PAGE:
On the surface, if that doesn't sound like a "white savior" moment, I don't know what does. It conjures up images of condescending white missionaries trekking to Africa to dispense water, food and religion -- all to show their superiority.

But Rodgers doesn't see it that way.

"If anything, I was in the deep depths of despair," because of her mother's death, "and I saw how connected life is," she said. "And that really saved me."

Mama Hope works with communities to start orphanages, improve sanitation and reduce poverty. But they only do so, she said, after living in the community for long enough that they can listen to people there about what problems could be solved with the help of outside funds or expertise.

The group currently has 32 projects in four countries, she said, and an annual budget of about $500,000.

And the best way to promote that work may be to stop pitying the people she's trying to help. They're friends, sisters, brothers, neighbors, netballers.

But not victims.

Follow us on Twitter @CNNOpinion.

Join us on Facebook/CNNOpinion.

The opinions expressed in this column are solely those of John D. Sutter.

ADVERTISEMENT
Part of complete coverage on
updated 10:25 AM EDT, Tue September 30, 2014
The Occupy Central movement has already achieved much by bringing greater attention to Hong Kong's struggle for democracy, writes William Piekos.
updated 10:13 AM EDT, Tue September 30, 2014
As Prime Minister Narendra Modi visits America, Madeleine Albright says a world roiled by conflict needs these two great democracies to commit to moving their partnership forward
updated 10:04 AM EDT, Tue September 30, 2014
John Sutter: Lake Providence, Louisiana, is the parish seat of the "most unequal place in America." And until somewhat recently, the poor side of town was invisible on Google Street View.
updated 9:11 AM EDT, Mon September 29, 2014
Julian Zelizer says in the run up to the 2016 election the party faces divisions on its approach to the U.S.'s place in the world
updated 10:19 AM EDT, Mon September 29, 2014
Ruben Navarrette says Common Core supporters can't devise a new set of standards and then fail to effectively sell it.
updated 9:29 AM EDT, Tue September 30, 2014
Earlier this month, Kenyans commemorated the heinous attack on the Westgate Mall in Nairobi.
updated 4:57 PM EDT, Mon September 29, 2014
David Wheeler says Colorado students are right to protest curriculum changes that downplays civil disobedience.
updated 9:58 PM EDT, Fri September 26, 2014
Sally Kohn says when people click on hacked celebrity photos or ISIS videos, they are encouraging the bad guys.
updated 7:55 AM EDT, Fri September 26, 2014
Loren Bunche says she walked by a homeless man every day and felt bad about it -- until one day she paused to get to know him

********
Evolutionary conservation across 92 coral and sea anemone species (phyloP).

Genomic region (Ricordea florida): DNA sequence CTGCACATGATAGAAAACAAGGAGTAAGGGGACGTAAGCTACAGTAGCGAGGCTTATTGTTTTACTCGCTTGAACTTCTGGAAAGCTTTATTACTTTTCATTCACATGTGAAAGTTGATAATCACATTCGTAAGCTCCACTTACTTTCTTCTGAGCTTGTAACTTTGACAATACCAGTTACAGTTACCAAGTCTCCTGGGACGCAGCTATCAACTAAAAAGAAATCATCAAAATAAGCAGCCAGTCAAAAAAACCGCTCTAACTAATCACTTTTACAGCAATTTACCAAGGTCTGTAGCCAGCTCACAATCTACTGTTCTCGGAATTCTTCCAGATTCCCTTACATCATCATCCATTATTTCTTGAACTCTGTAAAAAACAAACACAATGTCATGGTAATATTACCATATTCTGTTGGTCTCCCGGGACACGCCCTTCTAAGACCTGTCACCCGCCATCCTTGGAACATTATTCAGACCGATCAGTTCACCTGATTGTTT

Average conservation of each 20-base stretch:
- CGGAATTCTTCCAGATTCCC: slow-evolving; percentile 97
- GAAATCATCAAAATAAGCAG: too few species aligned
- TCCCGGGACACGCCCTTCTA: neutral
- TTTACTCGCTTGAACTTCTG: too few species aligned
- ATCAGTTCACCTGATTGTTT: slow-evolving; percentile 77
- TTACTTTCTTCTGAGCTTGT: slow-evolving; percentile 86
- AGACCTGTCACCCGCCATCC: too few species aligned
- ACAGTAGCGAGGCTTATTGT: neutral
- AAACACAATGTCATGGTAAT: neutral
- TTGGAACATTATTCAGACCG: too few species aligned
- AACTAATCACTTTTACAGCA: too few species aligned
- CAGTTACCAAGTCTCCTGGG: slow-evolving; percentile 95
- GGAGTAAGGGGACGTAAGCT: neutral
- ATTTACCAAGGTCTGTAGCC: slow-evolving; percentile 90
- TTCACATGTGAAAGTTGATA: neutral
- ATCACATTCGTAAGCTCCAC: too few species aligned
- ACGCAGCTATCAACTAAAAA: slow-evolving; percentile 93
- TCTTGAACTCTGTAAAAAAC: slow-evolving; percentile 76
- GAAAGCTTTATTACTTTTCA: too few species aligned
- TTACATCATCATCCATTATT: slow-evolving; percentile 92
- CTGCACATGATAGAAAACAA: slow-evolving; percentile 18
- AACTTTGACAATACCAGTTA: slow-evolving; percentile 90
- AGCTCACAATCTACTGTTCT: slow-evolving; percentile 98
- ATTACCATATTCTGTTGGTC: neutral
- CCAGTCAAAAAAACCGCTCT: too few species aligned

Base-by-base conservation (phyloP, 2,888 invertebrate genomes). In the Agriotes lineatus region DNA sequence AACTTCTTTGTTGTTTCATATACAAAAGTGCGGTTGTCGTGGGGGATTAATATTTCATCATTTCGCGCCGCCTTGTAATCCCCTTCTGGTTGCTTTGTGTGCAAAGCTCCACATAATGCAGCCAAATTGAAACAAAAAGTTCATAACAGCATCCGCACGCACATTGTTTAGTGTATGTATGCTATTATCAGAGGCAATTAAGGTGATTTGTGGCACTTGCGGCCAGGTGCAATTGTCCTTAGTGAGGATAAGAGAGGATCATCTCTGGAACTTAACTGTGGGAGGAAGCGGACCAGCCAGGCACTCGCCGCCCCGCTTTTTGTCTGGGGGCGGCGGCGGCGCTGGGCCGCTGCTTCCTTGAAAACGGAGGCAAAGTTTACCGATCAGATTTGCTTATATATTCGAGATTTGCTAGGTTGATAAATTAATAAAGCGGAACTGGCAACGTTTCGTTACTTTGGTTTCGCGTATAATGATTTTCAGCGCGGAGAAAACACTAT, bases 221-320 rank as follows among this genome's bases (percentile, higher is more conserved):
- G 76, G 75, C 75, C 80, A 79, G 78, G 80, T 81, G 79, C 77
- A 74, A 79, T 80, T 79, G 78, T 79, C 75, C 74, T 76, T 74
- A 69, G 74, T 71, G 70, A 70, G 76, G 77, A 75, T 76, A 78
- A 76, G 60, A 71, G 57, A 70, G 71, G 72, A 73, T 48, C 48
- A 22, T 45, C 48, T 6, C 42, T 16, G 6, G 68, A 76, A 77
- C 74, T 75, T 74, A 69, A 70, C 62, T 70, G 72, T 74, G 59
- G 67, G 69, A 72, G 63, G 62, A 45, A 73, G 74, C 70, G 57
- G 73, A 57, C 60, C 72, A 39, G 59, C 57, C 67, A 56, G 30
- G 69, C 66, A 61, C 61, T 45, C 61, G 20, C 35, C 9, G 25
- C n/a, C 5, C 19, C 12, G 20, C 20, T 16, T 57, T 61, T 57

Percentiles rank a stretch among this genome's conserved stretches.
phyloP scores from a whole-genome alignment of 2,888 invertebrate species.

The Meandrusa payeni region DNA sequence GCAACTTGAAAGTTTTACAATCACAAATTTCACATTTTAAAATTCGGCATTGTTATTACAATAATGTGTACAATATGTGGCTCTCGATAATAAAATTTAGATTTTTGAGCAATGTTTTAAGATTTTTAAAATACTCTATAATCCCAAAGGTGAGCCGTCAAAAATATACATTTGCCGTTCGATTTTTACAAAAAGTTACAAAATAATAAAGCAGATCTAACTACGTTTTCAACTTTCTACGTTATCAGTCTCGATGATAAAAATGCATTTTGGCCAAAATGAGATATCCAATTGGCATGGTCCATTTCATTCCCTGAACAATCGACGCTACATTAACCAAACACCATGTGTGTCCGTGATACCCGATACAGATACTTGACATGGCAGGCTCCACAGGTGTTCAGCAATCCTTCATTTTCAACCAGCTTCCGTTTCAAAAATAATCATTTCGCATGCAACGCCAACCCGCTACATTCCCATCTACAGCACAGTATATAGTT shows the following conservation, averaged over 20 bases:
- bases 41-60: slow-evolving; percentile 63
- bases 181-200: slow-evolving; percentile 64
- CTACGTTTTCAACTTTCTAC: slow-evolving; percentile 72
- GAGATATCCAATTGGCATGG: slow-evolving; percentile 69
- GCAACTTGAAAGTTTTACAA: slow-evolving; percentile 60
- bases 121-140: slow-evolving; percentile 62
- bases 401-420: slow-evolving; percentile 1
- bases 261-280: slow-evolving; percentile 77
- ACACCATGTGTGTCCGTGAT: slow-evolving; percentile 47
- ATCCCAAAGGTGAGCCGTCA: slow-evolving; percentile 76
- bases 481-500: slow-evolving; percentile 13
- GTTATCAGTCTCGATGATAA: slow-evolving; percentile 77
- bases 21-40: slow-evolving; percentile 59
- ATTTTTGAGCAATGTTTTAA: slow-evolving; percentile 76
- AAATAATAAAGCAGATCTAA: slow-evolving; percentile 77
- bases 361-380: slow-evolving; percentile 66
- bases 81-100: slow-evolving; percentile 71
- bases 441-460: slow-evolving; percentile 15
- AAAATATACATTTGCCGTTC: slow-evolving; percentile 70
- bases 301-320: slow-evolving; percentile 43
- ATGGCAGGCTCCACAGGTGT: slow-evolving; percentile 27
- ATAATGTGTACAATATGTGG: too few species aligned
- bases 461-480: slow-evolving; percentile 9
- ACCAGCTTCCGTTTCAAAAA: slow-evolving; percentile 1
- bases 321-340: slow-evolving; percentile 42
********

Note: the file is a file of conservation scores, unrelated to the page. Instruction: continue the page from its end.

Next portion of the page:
updated 9:32 AM EDT, Tue September 30, 2014
ISIS grabs headlines on social media, but hateful speech is no match for moderate voices, says Nadia Oweidat.
updated 8:33 AM EDT, Mon September 29, 2014
A new report counts jihadists fighting globally. The verdict? The threat isn't that big, says Peter Bergen.
updated 5:37 PM EDT, Tue September 23, 2014
Ebola could become the biggest humanitarian disaster in a generation, writes former British Prime Minister Tony Blair
updated 12:58 PM EDT, Fri September 26, 2014
ISIS has shocked the world. But will releasing videos of executions backfire? Four experts give their take.
updated 10:39 AM EDT, Fri September 26, 2014
Eric Holder kicked off his stormy tenure as attorney general with a challenge to the public that set tone for six turbulent years as top law-enforcement officer.
updated 9:09 AM EDT, Fri September 26, 2014
LZ Granderson says Obama was elected as a war-ending change agent, not a leader who would leave behind for his successor new engagement in Iraq and Syria. Is he as disappointed as the rest of us?
updated 5:10 AM EDT, Wed September 24, 2014
Gayle Lemmon says the question now is how to translate all the high-profile feminizing into real gains for women
updated 3:00 PM EDT, Thu September 25, 2014
John Sutter says the right is often stereotyped on climate change. But with 97% of climate scientists say humans are causing global warming, we all have to get together on this.
updated 8:57 AM EDT, Thu September 25, 2014
Andrew Liepman and Philip Mudd: When we declare that we will defeat ISIS, what do we exactly mean?
updated 4:40 PM EDT, Fri September 26, 2014
Thailand sex trafficking
Human trafficking is a multibillion dollar global industry. To beat it, we need to change mindsets, Cindy McCain says.
updated 6:42 PM EDT, Fri September 26, 2014
The leaders of the GOP conferences say a Republican-led Senate could help solve America's problems.
updated 10:01 AM EDT, Thu September 25, 2014
Nicholas Syrett says Wesleyan University's decision to make fraternities admit women will help curb rape culture.
updated 9:02 AM EDT, Thu September 25, 2014
Mike Downey says New Yorkers may be overdoing it, but baseball will really miss Derek Jeter
updated 8:32 AM EDT, Mon September 29, 2014
Quick: Which U.S. president has authorized wars of various kinds in seven Muslim countries?
updated 2:17 PM EDT, Wed September 24, 2014
Women's issues should be considered front and center when assessing a society's path, says Zainab Salbi
updated 2:05 PM EDT, Tue September 23, 2014
A catastrophe not making headlines like Ebola and ISIS: the astounding rate of child poverty in the world's richest country.
ADVERTISEMENT
ADVERTISEMENT
ADVERTISEMENT
ADVERTISEMENT